babble

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English[edit]

Etymology[edit]

From Middle English babelen, from Old English *bæblian, also wæflian ‎(to talk foolishly), from Proto-Germanic *babalōną ‎(to chatter), from Proto-Indo-European *bʰa-bʰa-, *baba- ‎(to talk vaguely, mumble). Cognate with Old Frisian babbelje ‎(to babble), Old Norse babbla ‎(to babble) (Swedish babbla), Middle Low German babbelen ‎(to babble), Dutch babbelen ‎(to babble), German pappeln and babbeln ‎(to babble).

Pronunciation[edit]

Noun[edit]

babble ‎(uncountable)

  1. Idle talk; senseless prattle; gabble; twaddle.
    • 1634, John Milton, Comus, a Mask, line 823:
    • "This is mere moral babble."
  2. Inarticulate speech; constant or confused murmur.
    • The babble of our young children. - Darwin.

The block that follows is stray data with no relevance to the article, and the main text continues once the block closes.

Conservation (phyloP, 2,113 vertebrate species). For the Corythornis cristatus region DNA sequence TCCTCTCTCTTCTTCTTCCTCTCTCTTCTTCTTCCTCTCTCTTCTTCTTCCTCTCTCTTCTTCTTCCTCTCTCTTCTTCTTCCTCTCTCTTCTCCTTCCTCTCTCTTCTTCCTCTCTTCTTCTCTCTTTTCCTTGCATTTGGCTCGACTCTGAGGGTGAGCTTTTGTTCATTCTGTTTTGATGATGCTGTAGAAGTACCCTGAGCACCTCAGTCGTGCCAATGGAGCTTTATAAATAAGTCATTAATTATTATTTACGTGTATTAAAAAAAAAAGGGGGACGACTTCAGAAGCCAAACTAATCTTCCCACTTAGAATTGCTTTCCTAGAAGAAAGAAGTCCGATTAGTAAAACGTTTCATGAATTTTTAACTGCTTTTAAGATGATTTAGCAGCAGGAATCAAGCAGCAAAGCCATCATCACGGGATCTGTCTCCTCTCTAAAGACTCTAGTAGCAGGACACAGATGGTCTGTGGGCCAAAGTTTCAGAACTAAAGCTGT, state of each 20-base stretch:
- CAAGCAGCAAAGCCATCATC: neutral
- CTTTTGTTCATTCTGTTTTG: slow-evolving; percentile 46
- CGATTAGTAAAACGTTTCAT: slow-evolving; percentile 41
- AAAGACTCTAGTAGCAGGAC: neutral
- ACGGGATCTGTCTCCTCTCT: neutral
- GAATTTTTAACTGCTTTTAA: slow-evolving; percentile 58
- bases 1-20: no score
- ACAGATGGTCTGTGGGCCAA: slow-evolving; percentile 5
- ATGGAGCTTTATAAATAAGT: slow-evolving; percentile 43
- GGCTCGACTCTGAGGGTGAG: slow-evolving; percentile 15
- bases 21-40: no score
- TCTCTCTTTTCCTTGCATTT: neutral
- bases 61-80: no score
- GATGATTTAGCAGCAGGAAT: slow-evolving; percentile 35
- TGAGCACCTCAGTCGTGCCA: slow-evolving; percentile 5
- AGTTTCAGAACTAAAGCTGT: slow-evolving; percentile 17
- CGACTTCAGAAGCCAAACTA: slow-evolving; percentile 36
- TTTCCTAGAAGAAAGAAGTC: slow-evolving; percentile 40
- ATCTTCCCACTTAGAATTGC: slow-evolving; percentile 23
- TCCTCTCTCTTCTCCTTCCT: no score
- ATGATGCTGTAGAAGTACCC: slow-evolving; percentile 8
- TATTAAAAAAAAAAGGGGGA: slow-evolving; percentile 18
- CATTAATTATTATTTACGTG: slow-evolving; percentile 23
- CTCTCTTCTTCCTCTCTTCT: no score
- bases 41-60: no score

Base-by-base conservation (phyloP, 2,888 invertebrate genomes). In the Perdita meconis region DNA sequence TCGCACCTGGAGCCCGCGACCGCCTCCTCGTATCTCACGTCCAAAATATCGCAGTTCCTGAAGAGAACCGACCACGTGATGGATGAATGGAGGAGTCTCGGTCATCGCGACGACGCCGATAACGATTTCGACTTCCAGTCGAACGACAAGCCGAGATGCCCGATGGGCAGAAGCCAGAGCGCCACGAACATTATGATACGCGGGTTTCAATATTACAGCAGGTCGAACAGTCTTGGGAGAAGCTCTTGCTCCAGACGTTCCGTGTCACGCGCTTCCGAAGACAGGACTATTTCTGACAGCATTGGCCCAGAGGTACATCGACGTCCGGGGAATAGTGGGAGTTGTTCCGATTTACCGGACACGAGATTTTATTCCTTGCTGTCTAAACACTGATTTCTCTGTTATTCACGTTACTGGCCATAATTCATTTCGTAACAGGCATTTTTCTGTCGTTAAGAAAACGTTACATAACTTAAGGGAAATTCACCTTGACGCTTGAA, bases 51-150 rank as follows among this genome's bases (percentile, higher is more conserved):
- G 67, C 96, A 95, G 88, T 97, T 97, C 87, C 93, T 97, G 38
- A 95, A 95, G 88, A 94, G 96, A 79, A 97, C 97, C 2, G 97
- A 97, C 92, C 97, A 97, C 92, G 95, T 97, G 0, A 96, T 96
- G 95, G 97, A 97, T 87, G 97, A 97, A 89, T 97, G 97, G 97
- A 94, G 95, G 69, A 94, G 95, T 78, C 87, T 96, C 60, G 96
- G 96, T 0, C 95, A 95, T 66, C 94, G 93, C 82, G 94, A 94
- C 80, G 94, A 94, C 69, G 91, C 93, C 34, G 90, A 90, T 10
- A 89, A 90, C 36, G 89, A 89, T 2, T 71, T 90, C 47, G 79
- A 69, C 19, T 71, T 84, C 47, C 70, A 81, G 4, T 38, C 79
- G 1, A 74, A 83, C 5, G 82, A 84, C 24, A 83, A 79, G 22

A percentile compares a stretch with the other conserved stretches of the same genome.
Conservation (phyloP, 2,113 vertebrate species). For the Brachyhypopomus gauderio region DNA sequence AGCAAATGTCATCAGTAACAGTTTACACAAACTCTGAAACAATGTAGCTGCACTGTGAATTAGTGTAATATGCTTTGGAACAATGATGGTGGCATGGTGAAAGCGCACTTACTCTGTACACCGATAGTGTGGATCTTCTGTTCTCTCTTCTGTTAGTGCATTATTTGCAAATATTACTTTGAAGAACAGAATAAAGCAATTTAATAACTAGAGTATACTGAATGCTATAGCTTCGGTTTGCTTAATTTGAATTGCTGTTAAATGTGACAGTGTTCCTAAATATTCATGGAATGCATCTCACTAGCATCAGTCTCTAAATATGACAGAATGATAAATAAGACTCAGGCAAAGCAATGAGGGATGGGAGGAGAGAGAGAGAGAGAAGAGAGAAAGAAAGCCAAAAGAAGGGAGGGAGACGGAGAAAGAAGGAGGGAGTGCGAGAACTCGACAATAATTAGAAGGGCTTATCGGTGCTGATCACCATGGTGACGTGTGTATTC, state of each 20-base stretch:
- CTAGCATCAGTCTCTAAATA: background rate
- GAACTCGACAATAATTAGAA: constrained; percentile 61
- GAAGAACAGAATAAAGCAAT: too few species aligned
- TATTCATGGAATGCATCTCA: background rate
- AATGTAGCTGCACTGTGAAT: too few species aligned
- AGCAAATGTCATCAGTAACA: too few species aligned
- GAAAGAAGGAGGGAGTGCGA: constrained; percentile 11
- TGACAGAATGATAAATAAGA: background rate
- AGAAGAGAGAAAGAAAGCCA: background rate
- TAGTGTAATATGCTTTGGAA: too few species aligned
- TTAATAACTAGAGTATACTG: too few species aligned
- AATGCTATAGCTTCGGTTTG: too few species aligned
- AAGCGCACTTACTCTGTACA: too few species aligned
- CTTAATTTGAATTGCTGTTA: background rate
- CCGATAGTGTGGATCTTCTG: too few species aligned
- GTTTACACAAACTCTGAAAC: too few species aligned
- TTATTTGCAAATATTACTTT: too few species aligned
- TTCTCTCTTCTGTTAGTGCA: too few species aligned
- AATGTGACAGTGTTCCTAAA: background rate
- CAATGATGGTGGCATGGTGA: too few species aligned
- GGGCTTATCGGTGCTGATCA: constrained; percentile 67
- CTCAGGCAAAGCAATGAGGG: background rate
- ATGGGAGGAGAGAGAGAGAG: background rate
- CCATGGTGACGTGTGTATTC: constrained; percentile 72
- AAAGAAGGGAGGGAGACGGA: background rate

3. A sound like that of water gently flowing around obstructions.

Synonyms[edit]

Derived terms[edit]

Translations[edit]

See also[edit]

Verb[edit]

babble ‎(third-person singular simple present babbles, present participle babbling, simple past and past participle babbled)

  1. (intransitive) To utter words indistinctly or unintelligibly; to utter inarticulate sounds; as, a child babbles.
  2. (intransitive) To talk incoherently; to utter unmeaning words.
  3. (intransitive) To talk much; to chatter; to prate.
  4. (intransitive) To make a continuous murmuring noise, as shallow water running over stones.
    Hounds are said to babble, or to be babbling, when they are too noisy after having found a good scent.
  5. (transitive) To utter in an indistinct or incoherent way; to repeat, as words, in a childish way without understanding.
  6. (transitive) To disclose by too free talk, as a secret.

Translations[edit]

References[edit]


German[edit]

Verb[edit]

babble

  1. First-person singular present of babbeln.
  2. First-person singular subjunctive I of babbeln.
  3. Third-person singular subjunctive I of babbeln.
  4. Imperative singular of babbeln.